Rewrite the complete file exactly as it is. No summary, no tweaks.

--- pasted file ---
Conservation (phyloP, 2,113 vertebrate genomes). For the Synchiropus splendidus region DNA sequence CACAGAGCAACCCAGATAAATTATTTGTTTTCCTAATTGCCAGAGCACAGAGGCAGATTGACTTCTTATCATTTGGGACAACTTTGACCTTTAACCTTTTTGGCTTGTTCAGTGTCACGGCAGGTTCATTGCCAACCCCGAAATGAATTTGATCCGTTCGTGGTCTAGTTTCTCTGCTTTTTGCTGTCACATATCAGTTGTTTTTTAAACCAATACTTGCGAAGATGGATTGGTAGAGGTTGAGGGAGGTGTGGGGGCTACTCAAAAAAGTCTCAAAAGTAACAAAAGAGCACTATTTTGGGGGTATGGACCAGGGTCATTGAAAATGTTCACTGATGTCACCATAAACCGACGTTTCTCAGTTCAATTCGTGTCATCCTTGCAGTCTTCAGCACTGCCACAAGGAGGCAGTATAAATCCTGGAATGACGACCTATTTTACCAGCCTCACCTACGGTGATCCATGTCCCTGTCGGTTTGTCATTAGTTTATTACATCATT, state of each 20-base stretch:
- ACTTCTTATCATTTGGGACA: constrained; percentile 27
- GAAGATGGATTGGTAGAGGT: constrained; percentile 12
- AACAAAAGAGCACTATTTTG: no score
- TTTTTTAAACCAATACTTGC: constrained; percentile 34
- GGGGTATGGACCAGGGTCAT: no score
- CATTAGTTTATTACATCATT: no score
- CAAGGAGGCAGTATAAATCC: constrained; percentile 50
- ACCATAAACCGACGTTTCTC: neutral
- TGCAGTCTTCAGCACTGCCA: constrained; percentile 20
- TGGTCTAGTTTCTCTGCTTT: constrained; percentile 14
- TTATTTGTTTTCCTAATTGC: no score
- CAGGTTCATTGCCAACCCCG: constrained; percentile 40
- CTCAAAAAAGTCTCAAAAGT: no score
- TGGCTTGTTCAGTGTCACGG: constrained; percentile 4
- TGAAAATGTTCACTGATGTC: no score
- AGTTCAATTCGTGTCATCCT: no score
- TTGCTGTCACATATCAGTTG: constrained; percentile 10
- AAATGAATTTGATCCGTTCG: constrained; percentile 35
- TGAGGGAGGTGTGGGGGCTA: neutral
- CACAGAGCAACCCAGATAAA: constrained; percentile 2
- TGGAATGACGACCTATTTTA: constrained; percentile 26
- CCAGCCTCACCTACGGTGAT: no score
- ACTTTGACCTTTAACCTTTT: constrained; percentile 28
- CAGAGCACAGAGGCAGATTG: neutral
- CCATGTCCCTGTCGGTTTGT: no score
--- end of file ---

Conservation (phyloP, 2,113 vertebrate genomes). For the Synchiropus splendidus region DNA sequence CACAGAGCAACCCAGATAAATTATTTGTTTTCCTAATTGCCAGAGCACAGAGGCAGATTGACTTCTTATCATTTGGGACAACTTTGACCTTTAACCTTTTTGGCTTGTTCAGTGTCACGGCAGGTTCATTGCCAACCCCGAAATGAATTTGATCCGTTCGTGGTCTAGTTTCTCTGCTTTTTGCTGTCACATATCAGTTGTTTTTTAAACCAATACTTGCGAAGATGGATTGGTAGAGGTTGAGGGAGGTGTGGGGGCTACTCAAAAAAGTCTCAAAAGTAACAAAAGAGCACTATTTTGGGGGTATGGACCAGGGTCATTGAAAATGTTCACTGATGTCACCATAAACCGACGTTTCTCAGTTCAATTCGTGTCATCCTTGCAGTCTTCAGCACTGCCACAAGGAGGCAGTATAAATCCTGGAATGACGACCTATTTTACCAGCCTCACCTACGGTGATCCATGTCCCTGTCGGTTTGTCATTAGTTTATTACATCATT, state of each 20-base stretch:
- ACTTCTTATCATTTGGGACA: constrained; percentile 27
- GAAGATGGATTGGTAGAGGT: constrained; percentile 12
- AACAAAAGAGCACTATTTTG: no score
- TTTTTTAAACCAATACTTGC: constrained; percentile 34
- GGGGTATGGACCAGGGTCAT: no score
- CATTAGTTTATTACATCATT: no score
- CAAGGAGGCAGTATAAATCC: constrained; percentile 50
- ACCATAAACCGACGTTTCTC: neutral
- TGCAGTCTTCAGCACTGCCA: constrained; percentile 20
- TGGTCTAGTTTCTCTGCTTT: constrained; percentile 14
- TTATTTGTTTTCCTAATTGC: no score
- CAGGTTCATTGCCAACCCCG: constrained; percentile 40
- CTCAAAAAAGTCTCAAAAGT: no score
- TGGCTTGTTCAGTGTCACGG: constrained; percentile 4
- TGAAAATGTTCACTGATGTC: no score
- AGTTCAATTCGTGTCATCCT: no score
- TTGCTGTCACATATCAGTTG: constrained; percentile 10
- AAATGAATTTGATCCGTTCG: constrained; percentile 35
- TGAGGGAGGTGTGGGGGCTA: neutral
- CACAGAGCAACCCAGATAAA: constrained; percentile 2
- TGGAATGACGACCTATTTTA: constrained; percentile 26
- CCAGCCTCACCTACGGTGAT: no score
- ACTTTGACCTTTAACCTTTT: constrained; percentile 28
- CAGAGCACAGAGGCAGATTG: neutral
- CCATGTCCCTGTCGGTTTGT: no score